As with almost all systems on Earth, the ocean is vast and complicated. To make studying the ocean easier, scientists divide it into zones. This lesson dives into the pelagic zone, defining it and discussing some key facts related to this zone.
What Is the Pelagic Zone?
It’s hard to believe that in the 21st century there are still parts of the world we have yet to explore. Yet this is absolutely true, particularly when it comes to the ocean. Just let that sink in a moment: the oceans are so vast that entire portions have yet to be scanned, mapped, and recorded.
Entire ecosystems could possibly be discovered. It’s this vastness that leads scientists to make several divisions in the ocean system in order to better study its separate parts.Luckily for us, the pelagic zone is one of the easiest to identify. The pelagic zone is any water in an ocean or lake that is neither near the shore nor near the bottom. The reason we exclude the shore and the bottom is because these are two totally different zones and have totally different properties. The pelagic zone is basically everything else; it’s the open water in which countless lifeforms live and swim around.
Divisions of the Pelagic Zone
Naturally, scientists are not content to give the vast, open ocean a name and leave it at that.
Instead, they have further divided the pelagic zone into subzones based on depth, such as the epipelagic, near the top of the zone where light is still found, and the abyssopelagic, closer to the bottom where there is no light. The main reason scientists do this is because life acts very differently in each of these zones. As you go deeper into the ocean, sunlight becomes dimmer and dimmer, leading to dramatically differently living conditions for the animals that swim there.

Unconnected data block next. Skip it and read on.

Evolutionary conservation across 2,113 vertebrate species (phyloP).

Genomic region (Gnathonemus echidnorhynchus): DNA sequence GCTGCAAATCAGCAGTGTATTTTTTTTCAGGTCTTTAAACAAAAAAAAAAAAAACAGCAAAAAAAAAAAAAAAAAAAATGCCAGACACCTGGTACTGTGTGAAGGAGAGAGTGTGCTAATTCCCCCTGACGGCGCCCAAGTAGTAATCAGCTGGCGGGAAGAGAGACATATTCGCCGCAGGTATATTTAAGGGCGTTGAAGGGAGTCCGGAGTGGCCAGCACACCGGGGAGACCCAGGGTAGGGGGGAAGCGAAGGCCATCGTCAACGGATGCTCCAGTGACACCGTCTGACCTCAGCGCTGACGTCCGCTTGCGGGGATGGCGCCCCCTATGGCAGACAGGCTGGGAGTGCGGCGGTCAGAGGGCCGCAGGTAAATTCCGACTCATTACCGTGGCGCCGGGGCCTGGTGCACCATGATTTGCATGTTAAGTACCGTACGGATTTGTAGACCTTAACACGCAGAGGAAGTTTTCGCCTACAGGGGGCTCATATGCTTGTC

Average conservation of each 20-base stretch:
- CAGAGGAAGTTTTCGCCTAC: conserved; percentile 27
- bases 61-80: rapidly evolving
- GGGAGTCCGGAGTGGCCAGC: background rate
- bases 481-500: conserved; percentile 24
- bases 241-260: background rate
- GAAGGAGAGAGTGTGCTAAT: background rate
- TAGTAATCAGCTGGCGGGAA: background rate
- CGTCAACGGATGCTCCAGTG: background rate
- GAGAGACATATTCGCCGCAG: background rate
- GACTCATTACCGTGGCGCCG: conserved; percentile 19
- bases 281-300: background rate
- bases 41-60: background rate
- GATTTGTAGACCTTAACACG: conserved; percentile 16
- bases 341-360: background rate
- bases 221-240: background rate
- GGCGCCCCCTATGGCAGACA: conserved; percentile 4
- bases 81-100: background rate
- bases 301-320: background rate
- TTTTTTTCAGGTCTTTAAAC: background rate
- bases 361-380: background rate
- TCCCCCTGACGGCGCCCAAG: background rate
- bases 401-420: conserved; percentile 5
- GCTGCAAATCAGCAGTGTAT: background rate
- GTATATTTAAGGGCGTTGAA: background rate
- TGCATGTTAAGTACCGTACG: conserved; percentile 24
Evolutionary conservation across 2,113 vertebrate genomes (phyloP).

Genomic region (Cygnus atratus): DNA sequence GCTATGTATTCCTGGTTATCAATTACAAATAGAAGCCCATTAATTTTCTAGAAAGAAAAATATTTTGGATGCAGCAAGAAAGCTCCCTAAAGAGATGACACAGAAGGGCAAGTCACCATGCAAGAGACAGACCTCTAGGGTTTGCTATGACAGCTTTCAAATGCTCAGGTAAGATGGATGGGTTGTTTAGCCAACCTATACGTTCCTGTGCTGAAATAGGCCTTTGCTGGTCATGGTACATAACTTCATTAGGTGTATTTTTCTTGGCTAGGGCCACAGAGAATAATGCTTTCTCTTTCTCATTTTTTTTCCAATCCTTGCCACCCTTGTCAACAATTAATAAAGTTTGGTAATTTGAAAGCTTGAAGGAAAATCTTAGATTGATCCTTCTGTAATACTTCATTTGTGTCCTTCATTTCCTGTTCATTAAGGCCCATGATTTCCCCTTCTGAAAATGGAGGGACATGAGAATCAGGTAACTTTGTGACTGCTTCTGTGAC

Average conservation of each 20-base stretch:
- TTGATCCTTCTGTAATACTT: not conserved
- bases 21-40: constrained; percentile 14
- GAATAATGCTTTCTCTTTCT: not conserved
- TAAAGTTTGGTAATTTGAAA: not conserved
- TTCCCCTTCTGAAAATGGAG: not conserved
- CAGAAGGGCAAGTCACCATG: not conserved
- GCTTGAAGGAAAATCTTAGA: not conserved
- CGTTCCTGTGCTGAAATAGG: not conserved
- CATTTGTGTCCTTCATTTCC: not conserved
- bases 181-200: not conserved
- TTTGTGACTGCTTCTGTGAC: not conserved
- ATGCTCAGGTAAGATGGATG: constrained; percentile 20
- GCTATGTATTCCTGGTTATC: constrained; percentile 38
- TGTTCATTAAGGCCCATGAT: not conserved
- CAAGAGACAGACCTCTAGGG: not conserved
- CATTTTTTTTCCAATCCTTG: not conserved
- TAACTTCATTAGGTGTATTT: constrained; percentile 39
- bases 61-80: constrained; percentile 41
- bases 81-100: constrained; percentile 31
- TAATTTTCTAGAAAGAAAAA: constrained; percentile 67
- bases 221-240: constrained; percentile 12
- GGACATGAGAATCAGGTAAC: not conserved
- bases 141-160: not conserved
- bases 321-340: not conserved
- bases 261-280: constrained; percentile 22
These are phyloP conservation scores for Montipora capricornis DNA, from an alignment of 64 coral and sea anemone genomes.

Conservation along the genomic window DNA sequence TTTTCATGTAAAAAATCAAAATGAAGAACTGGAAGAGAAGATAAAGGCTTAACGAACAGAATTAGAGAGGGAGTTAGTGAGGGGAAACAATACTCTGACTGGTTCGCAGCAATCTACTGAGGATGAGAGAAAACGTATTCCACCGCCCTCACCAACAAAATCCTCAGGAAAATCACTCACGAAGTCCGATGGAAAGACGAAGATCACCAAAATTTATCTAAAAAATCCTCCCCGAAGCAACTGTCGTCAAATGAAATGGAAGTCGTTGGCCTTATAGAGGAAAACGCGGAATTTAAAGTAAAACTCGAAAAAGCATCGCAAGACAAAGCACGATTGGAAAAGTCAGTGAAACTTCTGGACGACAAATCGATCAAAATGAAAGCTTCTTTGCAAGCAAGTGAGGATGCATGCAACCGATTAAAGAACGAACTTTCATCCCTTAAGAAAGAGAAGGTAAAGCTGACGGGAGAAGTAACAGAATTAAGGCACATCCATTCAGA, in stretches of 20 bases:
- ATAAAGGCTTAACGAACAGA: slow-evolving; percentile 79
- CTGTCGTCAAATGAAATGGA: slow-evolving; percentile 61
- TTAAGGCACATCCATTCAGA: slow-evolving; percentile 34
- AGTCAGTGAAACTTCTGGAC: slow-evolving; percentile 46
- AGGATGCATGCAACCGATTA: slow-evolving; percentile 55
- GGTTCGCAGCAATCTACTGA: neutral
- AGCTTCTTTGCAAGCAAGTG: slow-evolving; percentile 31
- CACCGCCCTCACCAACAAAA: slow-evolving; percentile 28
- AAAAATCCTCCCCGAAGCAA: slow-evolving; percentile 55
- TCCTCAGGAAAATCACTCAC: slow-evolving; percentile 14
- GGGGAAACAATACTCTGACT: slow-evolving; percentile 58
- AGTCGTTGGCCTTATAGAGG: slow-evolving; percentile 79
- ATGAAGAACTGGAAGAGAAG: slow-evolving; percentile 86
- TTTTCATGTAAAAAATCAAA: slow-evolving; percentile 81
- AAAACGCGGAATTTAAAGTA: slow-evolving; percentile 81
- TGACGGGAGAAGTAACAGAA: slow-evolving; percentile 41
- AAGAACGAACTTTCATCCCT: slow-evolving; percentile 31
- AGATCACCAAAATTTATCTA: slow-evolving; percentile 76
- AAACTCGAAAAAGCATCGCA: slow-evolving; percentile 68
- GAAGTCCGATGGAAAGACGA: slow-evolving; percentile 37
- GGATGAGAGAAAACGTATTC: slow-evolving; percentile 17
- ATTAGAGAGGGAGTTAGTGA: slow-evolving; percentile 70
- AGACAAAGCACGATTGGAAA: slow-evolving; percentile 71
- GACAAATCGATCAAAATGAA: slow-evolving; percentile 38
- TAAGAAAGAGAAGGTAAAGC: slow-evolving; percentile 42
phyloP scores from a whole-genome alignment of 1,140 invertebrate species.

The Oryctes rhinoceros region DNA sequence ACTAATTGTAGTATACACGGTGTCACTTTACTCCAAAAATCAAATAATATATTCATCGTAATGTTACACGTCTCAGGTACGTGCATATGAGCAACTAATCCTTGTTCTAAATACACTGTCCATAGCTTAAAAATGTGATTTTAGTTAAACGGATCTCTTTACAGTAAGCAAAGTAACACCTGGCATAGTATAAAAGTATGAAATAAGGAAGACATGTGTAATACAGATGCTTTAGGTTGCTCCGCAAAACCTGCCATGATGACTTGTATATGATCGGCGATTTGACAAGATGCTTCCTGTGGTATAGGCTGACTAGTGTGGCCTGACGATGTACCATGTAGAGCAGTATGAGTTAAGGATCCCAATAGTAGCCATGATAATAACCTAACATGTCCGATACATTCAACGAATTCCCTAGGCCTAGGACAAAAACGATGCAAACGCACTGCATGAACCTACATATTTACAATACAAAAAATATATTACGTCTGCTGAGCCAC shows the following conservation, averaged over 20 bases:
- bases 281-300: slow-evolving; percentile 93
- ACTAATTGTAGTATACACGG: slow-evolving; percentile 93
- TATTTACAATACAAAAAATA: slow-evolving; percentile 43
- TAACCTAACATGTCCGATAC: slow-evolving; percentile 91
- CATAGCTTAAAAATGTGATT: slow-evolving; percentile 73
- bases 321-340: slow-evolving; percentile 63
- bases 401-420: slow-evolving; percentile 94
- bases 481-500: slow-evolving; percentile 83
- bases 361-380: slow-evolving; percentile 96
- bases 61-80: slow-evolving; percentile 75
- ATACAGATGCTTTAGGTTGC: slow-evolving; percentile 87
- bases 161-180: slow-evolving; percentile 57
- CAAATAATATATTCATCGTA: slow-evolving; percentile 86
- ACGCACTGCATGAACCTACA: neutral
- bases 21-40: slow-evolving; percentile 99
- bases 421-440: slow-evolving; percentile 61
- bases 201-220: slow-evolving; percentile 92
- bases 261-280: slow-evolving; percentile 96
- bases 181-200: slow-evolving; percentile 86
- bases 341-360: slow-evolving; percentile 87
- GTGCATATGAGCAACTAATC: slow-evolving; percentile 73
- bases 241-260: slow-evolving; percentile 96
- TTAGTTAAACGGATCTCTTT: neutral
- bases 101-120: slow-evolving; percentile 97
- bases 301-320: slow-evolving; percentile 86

Life in the Pelagic Zone
If we tried to list out each species that lives in the pelagic zone,we’d almost certainly crash the Study.com servers! Since the pelagic zone is all of the ocean that is not the shore nor the bottom, that leaves a vast area left over in which to live.
Anything that floats or swims in the open ocean is considered to be a lifeform of the pelagic zone.Whales, dolphins, fish, sea turtles, plankton, and otters are just a select few creatures that make the pelagic zone their home. It is important to keep in mind, however, that some of these creatures can make their way into other zones of the ocean – or even onto land. Sea turtles, for example, build nests on shore to lay their eggs.
They don’t live their entire lives in the pelagic. Whales and many fish, on the other hand, spend their entire lives in the pelagic.The availability of sunlight near the top of the water’s surface leads to a greater abundance of life in the uppermost levels of the pelagic zone.
Species of plankton that produce their own food (using the same process as plants) thrive there, leading many fish species to linger near the surface. As you dive deeper in the pelagic and the availability of sunlight diminishes, the number of species tends to decrease.
To make studying the vast ocean easier, scientists divide it into different zones. The pelagic zone is any ocean or lake water that is neither near the shore nor close to the bottom. The pelagic is further divided into subzones based on depth. The pelagic zone is enormous, leading to a huge variety of sea life, much of it living closer to the surface due to the availability of sunlight.